Working 9 to 5, it’s no way to make a (remote) living
Why you can’t just cut and paste the office to a remote working model ...
A lot of companies have asked their employees to work remotely over the past few months as COVID-19 makes its world tour.
Tech giants such as Twitter, Facebook and Spotify have all extended their work from home policies, some until the end of the year.
Whereas these tech big boys, and other smaller tech companies, already had a remote working policy in place, for lots of folks it has been a whole new ball game.
You can’t simply cut and paste the office work model to a home setting – and definitely not during a lockdown.
Distance working has been marketed as a panacea to a modern day, stressful life.
I have been working for myself - and remotely from all my clients - for the best part of 12 years.
When I set up my business and my daughter was just about walking, I remember seeing a poster advertising the part of the country I was living in as an ideal location for remote workers. In the advertisement, there was a lady in the lotus position, surrounded by baby toys and a view of the rolling countryside stretching out behind her.
I remember thinking, “that is in no way representative of anything I know” albeit in the less eloquent manner of a tired, new mum.
It took me some time to make it all work – and I am my own boss.
So, it’s not surprising if you are finding this transition hard, as an employee or an employer. In normal times, that would have been the case. The current situation has made it even more difficult for many reasons.
Remote working is a strategic choice
I chose to work remotely to not be a prisoner to the system. Sounds dramatic, but it’s true. I was pregnant at the time, so there may have been a heavy surge of hormones involved too. I didn’t see getting home at 7.30pm and raising a child as compatible for me.
That’s not a judgement call on the many women who do that. This is just my story. I was in a niche area of marketing where, in my opinion, lots of the (interesting) work was outsourced and I decided to try my luck at positioning myself on the other side of the fence, jumping into the void of incertitude and freedom.
For more and more companies, remote working models allow them to recruit the right talent, wherever that talent lives. It saves money on office costs and it allows for agile ways of working that have a positive impact on our planet.
Either way, it is a strategic choice on the part of the company or the individual, and as such the business model is built on the objectives that encouraged that choice.
Moving to remote working models has not been a choice over the past few months. It has been borne out of necessity.
Working from home and remote working are actually two different things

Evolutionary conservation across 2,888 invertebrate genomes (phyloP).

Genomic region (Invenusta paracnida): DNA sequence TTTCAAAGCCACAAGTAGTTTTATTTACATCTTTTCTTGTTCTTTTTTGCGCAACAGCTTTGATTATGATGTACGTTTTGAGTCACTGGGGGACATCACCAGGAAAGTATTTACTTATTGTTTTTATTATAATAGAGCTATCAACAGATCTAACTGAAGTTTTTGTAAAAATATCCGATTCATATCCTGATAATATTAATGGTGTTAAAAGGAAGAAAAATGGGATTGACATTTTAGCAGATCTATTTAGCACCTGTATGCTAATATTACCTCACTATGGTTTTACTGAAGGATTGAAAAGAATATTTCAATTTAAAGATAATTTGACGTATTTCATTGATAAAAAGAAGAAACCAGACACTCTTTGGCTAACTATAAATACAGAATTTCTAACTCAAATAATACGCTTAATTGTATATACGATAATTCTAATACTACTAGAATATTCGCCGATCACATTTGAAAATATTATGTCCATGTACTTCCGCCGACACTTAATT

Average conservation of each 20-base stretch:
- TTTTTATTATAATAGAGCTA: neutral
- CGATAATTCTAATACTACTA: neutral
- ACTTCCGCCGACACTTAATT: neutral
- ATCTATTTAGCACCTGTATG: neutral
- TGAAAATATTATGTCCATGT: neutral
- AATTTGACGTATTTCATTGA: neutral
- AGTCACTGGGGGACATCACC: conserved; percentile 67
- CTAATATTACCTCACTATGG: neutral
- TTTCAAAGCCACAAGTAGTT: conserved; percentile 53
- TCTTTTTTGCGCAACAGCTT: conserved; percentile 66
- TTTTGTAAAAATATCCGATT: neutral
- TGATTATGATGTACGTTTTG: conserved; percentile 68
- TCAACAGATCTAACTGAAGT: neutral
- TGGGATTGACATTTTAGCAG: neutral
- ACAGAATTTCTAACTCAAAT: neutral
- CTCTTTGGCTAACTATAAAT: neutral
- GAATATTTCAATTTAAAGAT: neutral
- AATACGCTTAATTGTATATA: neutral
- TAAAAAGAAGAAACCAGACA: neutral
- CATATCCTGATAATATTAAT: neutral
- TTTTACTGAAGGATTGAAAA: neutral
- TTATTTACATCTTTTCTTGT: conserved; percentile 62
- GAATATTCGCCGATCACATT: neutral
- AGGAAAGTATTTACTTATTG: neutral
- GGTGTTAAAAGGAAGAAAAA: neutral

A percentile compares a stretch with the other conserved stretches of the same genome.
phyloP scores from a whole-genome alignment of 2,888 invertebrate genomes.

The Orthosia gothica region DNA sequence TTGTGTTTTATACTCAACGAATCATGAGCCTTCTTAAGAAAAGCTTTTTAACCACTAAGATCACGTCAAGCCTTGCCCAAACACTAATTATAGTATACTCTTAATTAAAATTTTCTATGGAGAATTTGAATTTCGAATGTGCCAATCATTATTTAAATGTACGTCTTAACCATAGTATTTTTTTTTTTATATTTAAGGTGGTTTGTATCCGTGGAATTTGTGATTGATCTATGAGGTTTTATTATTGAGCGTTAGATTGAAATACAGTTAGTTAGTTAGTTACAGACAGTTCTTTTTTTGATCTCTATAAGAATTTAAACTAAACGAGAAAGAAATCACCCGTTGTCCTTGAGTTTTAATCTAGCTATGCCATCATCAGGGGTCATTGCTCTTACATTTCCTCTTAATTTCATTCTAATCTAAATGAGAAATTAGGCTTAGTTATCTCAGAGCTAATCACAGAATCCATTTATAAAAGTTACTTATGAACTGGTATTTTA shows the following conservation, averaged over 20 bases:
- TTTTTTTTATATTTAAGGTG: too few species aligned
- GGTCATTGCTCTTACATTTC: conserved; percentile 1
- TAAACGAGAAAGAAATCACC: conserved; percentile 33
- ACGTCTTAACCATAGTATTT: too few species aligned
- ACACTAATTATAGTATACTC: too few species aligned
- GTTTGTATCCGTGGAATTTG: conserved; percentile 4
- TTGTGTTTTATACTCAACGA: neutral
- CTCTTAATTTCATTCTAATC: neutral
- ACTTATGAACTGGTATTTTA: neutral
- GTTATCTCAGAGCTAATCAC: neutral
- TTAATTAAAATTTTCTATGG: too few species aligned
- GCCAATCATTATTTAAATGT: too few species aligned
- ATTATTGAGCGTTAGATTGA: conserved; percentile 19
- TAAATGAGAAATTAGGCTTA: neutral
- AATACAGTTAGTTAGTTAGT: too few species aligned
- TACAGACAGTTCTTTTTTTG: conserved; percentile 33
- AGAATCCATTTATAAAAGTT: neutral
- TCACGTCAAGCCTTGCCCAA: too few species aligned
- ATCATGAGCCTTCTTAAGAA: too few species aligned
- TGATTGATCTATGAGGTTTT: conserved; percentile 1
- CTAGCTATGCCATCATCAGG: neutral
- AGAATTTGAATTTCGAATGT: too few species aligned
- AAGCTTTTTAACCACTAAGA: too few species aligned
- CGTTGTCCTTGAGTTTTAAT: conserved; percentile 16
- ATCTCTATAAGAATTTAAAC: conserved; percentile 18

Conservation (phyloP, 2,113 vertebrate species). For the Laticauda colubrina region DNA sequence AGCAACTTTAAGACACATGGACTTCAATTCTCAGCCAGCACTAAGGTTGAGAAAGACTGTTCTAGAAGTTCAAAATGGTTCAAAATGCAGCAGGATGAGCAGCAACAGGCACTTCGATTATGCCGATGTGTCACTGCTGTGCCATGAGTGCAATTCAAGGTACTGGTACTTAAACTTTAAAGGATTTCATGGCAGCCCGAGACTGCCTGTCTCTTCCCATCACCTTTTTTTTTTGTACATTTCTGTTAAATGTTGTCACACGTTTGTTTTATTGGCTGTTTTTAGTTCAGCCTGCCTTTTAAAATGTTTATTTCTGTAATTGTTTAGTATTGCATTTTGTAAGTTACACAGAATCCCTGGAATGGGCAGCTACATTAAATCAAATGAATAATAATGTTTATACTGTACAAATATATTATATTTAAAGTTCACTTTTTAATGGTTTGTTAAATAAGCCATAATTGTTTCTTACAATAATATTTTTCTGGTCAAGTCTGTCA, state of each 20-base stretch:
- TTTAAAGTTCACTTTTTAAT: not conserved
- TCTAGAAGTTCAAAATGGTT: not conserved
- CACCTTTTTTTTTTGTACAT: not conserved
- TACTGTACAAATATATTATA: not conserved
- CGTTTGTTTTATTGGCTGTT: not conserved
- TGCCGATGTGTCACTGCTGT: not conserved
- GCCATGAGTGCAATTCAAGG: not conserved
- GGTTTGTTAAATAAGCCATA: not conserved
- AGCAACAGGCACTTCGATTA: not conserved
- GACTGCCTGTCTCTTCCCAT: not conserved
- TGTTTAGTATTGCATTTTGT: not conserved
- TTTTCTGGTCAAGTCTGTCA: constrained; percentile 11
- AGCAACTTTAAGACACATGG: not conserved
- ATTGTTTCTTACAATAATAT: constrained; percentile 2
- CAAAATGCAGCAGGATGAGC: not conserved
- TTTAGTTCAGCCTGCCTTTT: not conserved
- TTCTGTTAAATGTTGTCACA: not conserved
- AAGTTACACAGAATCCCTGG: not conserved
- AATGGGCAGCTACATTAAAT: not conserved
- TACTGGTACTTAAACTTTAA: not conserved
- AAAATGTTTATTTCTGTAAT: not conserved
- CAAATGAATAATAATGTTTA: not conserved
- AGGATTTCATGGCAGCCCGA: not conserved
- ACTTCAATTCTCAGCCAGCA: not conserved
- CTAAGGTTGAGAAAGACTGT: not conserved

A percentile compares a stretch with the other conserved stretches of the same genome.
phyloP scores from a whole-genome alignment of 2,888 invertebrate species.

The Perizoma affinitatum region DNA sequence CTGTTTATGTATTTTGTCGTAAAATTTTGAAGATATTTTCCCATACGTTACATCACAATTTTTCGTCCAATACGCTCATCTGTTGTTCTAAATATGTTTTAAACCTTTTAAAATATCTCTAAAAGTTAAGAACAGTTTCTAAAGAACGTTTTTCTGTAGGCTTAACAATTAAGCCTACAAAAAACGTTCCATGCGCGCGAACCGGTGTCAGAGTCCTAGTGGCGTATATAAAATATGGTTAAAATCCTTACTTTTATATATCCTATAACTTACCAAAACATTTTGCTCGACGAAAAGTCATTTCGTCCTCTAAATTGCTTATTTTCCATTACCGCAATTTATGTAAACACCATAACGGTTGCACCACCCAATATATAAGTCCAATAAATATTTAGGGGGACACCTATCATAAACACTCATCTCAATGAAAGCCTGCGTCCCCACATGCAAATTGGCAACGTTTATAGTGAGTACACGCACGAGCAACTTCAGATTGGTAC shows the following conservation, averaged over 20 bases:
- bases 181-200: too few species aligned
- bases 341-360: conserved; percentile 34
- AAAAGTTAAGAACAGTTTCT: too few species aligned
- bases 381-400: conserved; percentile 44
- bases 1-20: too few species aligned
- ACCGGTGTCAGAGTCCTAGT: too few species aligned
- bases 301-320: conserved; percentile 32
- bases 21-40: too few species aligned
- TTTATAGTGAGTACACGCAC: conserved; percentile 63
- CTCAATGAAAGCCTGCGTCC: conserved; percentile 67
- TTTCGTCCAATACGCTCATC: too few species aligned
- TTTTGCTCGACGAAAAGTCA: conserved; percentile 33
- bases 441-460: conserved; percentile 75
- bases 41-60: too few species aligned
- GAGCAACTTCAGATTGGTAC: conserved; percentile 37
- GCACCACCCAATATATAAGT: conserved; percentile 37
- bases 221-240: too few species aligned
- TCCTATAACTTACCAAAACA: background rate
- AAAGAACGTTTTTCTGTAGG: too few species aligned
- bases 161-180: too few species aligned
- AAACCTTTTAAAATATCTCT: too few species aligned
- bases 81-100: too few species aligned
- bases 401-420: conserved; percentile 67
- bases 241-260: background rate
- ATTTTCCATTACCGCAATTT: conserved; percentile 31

Sorry to muddy the waters but lately we do seem to be “mixing our paintbrushes”, as they say in French.
"Working from home" is generally a temporary situation, or at least not the entirety of your working week. You have one or two days where you work from home. They can be fixed or variable. It can be sporadic amounts of time - for one reason or another - when you are not in the office.
Remote working is a permanent set-up and actually an entirely different approach to getting things done.
Think about distance learning like the gears on a car - working from home is 1 and full-on, successful remote working is 5.
It would seem to be that we entered lockdown on 1 and as time went on, we moved quickly to 5. That’s like going from zero to however much in a short space of time. You can probably tell my car knowledge is weak, but I have unfortunately embarked on a motoring analogy so need to follow it through.
As lockdown eases in some places, but social distancing makes going back to the workplace a challenge, we are going to have to maintain this cruising speed, unsure of how we got there.
It’s less about the technology and more about how you use it
Technology is the backbone of remote working.
During lockdown, video conferencing has been adopted like never before and platforms like Zoom have actually done well in what have been difficult times for most companies.
As time has progressed however, numerous are those with Zoom fatigue. When you work remotely, you communicate in different ways and you collaborate digitally. Companies who build a remote working strategy integrate these systems from the offset. Many companies in the current climate are having to learn as they go and have been moving all in person discussions on to video platforms.
You don’t work remotely like you work in an office. The way you hold meetings, as well as the length and purpose of these meetings all changes. You communicate in more regular, short bursts over communication platforms like Slack or Whatsapp.
Forget the old ways of structuring work
Remote workers generally do not have set hours. It's about delivering what you have to deliver when you have to deliver it. You generally work when you are in the zone and you often articulate your work around your personal life and vice versa. This where technology is very handy.